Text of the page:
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Terry Yager
December 28th, 2003, 03:53 PM
Anybody here speak/remember any 8080 assembly language? I'm having some problems with buggy code and could use a little help.

--T

Erik
December 28th, 2003, 04:53 PM
Post the code or the question and I'll see what I can remember. I should know more then I do considering the number of 8080s in the house but even if I can't I'm sure someone can help you out.

Erik

Terry Yager
December 28th, 2003, 05:56 PM
OK, for starters, can you tell me what's wrong with this subroutine? It's s'posed to read the (ASCII) character in the A register and print it out to the screen, using the CP/M system call 2h "Console out", after which it should return control to the calling program, but instead of returning to CP/M, it just gets lost and hangs the machine.
;
bdos equ 5h
conout equ 2h
;
;subroutine to print character in a-reg out on screen
;
pchar push h ;save hl (conout uses it)
mov e,a ;print hex digit
mvi c,conout
call bdos
pop h ;get hl back
ret
;
end
;

I have used DDT's "T"(race) command to single step thru this prog and the point where it loses control is where it calls the subroutine "pchar".

Is this snippet enough to work with, or do you need the entire program?

--T

(Sorry if the listing looks funny, your editor doesn't seem to recognize tabs or spaces.)

Allison
April 2nd, 2005, 06:46 PM
>>> ;
bdos equ 5h
conout equ 2h
;
;subroutine to print character in a-reg out on screen
;
pchar push h ;save hl (conout uses it)
mov e,a ;print hex digit
mvi c,conout
call bdos
pop h ;get hl back
ret
;
end
;

I have used DDT's "T"(race) command to single step thru this prog and the point where it loses control is where it calls the subroutine "pchar".
<<<
The code looks right for the example.

My guess is that your stack is blown. Did you set up a stack and is it large enough?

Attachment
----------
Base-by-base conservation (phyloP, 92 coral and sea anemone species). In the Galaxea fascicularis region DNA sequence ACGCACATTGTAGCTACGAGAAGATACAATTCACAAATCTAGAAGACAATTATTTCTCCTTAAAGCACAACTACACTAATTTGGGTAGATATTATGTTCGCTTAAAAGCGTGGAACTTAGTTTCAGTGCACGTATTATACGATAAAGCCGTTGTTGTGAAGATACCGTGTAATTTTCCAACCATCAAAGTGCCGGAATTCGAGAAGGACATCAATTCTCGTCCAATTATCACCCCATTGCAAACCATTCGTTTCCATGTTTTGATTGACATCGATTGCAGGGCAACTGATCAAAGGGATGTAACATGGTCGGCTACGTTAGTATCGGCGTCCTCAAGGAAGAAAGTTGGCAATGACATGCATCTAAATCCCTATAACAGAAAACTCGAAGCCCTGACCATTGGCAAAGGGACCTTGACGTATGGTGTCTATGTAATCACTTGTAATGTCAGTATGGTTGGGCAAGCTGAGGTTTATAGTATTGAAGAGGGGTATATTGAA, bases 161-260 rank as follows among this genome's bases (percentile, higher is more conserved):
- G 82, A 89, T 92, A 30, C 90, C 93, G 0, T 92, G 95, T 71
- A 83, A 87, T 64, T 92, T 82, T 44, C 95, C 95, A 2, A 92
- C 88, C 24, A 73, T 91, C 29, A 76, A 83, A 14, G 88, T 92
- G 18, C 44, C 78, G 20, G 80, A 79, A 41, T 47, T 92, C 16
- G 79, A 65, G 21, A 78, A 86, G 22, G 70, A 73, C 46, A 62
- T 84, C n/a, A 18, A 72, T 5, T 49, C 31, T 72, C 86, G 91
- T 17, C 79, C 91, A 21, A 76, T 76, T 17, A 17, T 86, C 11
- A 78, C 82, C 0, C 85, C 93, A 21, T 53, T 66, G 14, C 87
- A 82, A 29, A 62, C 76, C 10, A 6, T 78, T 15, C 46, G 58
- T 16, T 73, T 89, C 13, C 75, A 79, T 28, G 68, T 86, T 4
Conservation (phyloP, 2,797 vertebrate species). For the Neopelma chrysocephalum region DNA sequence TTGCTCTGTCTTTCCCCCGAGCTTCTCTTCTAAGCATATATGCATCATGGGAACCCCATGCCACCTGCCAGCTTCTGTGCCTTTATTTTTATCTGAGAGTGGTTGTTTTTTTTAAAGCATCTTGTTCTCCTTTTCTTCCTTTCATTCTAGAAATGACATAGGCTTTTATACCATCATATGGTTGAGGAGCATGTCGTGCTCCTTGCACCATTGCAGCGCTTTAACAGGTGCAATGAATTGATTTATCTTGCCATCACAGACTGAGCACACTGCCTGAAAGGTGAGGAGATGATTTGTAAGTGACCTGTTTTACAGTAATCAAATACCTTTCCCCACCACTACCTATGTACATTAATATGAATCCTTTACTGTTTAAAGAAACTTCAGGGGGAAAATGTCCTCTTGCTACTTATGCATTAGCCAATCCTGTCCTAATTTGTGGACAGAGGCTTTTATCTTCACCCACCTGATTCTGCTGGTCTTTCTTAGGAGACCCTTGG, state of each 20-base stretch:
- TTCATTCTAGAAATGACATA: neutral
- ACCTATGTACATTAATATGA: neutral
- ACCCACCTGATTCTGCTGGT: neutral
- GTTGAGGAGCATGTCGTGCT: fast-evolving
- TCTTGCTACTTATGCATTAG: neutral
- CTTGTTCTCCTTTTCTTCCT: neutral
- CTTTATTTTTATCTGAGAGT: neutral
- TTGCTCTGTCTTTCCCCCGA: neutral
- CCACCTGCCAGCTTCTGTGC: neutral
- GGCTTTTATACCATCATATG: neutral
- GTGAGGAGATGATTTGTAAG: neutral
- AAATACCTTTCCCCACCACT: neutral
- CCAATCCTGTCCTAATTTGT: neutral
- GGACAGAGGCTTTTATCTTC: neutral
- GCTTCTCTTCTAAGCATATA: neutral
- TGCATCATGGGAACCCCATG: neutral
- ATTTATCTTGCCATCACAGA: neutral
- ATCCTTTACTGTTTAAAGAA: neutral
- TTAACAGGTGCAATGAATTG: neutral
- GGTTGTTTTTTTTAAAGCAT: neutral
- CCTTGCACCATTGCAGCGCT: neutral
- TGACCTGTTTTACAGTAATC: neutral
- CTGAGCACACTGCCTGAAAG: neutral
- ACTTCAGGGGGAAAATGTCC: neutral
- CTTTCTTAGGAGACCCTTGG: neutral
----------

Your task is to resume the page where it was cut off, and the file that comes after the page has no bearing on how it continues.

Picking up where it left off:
Allison

Terry Yager
April 2nd, 2005, 08:48 PM
Gee, it's been awhile, but as I recall, I wasn't using any stack other than the Z80's own stack space. The code came from the book Soul of CP/M, and is just one of several serious errors I found in the book. Even with it's faults, I did learn more A/L programming from that book than I have from any other source, so it's still a keeper.

--T

Allison
April 10th, 2005, 07:19 AM
Gee, it's been awhile, but as I recall, I wasn't using any stack other than the Z80's own stack space. The code came from the book Soul of CP/M, and is just one of several serious errors I found in the book. Even with it's faults, I did learn more A/L programming from that book than I have from any other source, so it's still a keeper.

--T

Know the book. There is an assumption that you did create a stack that's valid. Most of those examples are code segments and are unadorned
with "setup" code to initialize things.

If you using DDT to Trace the execution you can show the registers first
and set a value in the stack. You may be surprized whree the stack points
in uninitialized. Because it's uninitialized it may be stepped on or worse
crush the system stack.

First rule of programming, anything uninitialized will be in the worst place and the wrong size.

Personally, the best book for CP/M programming is The Programmers CP/M Handbook by Andy Johnson-laird (Osborne/McGraw-hill). There
are other 8080/z80 programming books as well by Osborne and The Blacksburg Group.


Allison

Terry Yager
April 10th, 2005, 04:00 PM
Know the book.